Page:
Happy Wednesday educational travelers!

Jeff is back with another post today. Read on to learn more about the National Zoo in our nation’s capital.

Educational tours to Washington, D.C. warm the hearts of animal lovers of all ages at the Smithsonian’s National Zoo and Conservation Biology Institute, otherwise known as the National Zoo, located in the heart of northwest Washington and covering 163 acres. The zoo began as the dream of William T. Hornaday, who was chief taxidermist at the Smithsonian in the mid-1880’s. While visiting the western states in 1887 Hornaday was stunned and horrified at the lack of large herds of American bison. Millions of the great animals had been hunted to near extinction. Only a few hundred remained. Hornaday returned to the capital with not only bison, but fourteen other endangered animals to live on the National Mall. He became the first head of the Department of Living Animals at the Smithsonian and the animals would become the first inhabitants of the National Zoological Park. President Grover Cleveland officially signed an act of Congress creating the Zoo in 1889, and it officially opened in 1891.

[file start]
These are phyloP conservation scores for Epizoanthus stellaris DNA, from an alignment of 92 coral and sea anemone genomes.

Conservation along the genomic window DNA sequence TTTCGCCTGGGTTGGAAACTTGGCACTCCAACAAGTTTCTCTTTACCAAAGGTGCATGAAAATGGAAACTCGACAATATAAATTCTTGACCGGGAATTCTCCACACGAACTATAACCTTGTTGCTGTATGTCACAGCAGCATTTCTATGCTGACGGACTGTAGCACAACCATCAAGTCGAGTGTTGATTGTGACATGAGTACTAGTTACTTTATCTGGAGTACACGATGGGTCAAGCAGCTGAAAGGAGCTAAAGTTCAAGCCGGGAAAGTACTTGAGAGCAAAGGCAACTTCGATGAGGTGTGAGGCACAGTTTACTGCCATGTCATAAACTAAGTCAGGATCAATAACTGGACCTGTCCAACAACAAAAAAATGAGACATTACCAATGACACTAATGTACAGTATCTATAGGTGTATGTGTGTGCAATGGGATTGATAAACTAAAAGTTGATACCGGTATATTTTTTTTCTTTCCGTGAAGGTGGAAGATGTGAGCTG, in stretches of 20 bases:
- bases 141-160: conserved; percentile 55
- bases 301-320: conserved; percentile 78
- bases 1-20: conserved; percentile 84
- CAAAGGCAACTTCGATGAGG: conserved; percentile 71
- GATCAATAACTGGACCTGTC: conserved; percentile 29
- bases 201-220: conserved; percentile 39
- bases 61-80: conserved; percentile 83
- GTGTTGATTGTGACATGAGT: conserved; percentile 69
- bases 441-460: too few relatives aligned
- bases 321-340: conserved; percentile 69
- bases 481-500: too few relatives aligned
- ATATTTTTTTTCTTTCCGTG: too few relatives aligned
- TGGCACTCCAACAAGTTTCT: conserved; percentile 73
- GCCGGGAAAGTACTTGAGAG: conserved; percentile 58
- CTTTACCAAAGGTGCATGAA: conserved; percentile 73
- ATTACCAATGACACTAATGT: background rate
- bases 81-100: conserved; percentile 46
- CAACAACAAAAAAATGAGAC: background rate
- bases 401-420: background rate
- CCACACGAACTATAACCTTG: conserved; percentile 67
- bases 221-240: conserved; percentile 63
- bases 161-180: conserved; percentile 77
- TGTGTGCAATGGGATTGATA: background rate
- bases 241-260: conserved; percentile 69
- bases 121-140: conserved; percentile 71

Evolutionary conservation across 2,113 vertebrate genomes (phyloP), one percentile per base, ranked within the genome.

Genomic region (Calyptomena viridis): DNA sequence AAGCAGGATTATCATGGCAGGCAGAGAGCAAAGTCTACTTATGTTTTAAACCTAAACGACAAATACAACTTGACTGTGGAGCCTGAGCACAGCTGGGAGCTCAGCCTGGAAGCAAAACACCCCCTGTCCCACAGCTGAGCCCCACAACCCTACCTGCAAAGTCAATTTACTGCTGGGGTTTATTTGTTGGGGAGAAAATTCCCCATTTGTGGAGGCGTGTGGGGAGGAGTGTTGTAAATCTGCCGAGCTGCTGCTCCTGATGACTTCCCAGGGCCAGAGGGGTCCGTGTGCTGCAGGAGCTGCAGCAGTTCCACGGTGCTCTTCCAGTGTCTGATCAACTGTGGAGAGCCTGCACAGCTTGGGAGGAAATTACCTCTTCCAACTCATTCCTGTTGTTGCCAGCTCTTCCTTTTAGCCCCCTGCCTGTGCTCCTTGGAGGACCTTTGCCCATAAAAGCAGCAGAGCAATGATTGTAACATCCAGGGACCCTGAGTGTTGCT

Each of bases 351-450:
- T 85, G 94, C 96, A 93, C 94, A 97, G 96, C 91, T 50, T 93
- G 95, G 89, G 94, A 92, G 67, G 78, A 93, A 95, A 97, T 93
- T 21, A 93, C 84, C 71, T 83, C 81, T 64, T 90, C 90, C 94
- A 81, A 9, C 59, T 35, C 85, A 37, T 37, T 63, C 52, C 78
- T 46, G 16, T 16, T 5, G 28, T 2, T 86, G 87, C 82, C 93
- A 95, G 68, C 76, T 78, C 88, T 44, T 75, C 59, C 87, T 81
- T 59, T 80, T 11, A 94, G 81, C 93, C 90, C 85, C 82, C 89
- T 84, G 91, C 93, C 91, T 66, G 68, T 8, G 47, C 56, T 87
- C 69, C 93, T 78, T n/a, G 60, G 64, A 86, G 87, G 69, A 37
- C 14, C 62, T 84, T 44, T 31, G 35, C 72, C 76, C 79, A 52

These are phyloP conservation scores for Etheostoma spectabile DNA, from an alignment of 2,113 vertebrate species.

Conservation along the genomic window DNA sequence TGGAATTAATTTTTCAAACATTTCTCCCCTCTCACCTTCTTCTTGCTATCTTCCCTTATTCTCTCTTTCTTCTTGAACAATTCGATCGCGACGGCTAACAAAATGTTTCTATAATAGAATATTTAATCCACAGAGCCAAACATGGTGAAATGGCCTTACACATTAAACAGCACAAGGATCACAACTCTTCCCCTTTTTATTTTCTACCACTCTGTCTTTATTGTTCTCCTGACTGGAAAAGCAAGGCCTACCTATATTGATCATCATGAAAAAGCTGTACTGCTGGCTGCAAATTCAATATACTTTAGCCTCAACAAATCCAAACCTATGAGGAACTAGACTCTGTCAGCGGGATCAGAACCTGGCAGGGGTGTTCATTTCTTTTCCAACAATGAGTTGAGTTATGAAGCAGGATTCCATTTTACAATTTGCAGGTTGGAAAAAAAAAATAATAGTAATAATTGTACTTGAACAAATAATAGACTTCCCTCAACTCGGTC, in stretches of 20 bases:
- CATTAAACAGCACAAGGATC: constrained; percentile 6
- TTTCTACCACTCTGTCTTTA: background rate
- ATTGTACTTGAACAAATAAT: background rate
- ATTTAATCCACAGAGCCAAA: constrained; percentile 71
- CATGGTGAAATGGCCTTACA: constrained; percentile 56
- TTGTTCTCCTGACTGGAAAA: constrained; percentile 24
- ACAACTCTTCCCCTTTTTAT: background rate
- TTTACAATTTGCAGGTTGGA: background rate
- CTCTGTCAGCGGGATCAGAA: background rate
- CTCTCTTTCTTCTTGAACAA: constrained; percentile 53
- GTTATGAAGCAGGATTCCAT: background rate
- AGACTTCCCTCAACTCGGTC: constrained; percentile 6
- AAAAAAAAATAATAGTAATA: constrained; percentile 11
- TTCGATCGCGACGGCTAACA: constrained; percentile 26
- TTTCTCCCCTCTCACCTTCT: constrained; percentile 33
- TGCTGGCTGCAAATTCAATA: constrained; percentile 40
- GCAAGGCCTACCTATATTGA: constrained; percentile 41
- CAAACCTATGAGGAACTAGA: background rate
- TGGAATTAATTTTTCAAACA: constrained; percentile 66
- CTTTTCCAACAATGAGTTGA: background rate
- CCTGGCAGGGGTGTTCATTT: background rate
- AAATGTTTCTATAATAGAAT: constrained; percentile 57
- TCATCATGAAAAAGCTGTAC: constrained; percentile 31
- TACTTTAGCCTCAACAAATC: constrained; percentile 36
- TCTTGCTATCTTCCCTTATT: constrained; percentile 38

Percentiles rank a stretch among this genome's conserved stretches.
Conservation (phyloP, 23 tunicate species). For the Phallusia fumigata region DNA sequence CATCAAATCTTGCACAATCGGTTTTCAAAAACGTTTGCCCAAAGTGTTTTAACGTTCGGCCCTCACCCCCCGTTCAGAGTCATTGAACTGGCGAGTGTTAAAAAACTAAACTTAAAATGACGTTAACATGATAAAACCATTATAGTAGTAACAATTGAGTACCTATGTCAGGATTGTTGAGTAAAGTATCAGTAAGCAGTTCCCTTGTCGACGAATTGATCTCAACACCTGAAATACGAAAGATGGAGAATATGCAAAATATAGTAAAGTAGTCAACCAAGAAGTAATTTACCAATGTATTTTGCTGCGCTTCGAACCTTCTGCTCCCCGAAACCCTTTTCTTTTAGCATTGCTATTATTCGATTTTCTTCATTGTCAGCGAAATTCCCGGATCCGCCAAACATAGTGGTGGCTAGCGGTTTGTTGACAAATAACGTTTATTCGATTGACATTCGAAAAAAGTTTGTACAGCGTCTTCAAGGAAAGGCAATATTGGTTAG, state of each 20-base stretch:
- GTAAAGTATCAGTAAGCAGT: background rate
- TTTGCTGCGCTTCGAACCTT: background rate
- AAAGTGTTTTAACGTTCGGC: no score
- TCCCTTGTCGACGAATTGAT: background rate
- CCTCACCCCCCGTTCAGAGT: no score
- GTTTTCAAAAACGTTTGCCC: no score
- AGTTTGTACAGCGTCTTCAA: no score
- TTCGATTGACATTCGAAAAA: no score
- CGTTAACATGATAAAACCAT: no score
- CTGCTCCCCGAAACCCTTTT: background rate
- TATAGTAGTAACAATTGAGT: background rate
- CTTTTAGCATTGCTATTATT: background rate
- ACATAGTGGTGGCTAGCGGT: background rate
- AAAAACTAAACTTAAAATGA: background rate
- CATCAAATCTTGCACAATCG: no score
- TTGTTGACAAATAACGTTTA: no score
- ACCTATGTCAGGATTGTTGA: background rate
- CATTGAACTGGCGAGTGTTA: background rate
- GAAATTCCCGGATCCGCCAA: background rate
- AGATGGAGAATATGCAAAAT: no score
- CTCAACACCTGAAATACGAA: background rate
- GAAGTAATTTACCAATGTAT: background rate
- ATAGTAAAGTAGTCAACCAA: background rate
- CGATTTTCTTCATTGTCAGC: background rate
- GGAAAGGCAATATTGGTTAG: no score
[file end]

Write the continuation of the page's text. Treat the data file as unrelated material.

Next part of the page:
Educational tours to Washington, D.C. will learn of animal care and conservation science at the Zoo. Since its founding, the Zoo has celebrated many milestones, from endangered species births, to reintroductions to the wild, to revolutionary scientific studies. A fan favorite are the giant pandas, first brought to the Zoo as a gift to President Richard Nixon from Chairman Mao Tse Tung of China in 1972. Today, over 1800 animals representing 300 species are cared for at the Zoo. Scientists study and breed more than 20 species, including those that were once extinct in the wild, like black-footed ferrets and scimitar-horned oryx. Educational tours to Washington, D.C. can’t go wrong by visiting the National Zoo. And, for the budget conscious, the price of admission is a real bargain- it’s free!

Until next time,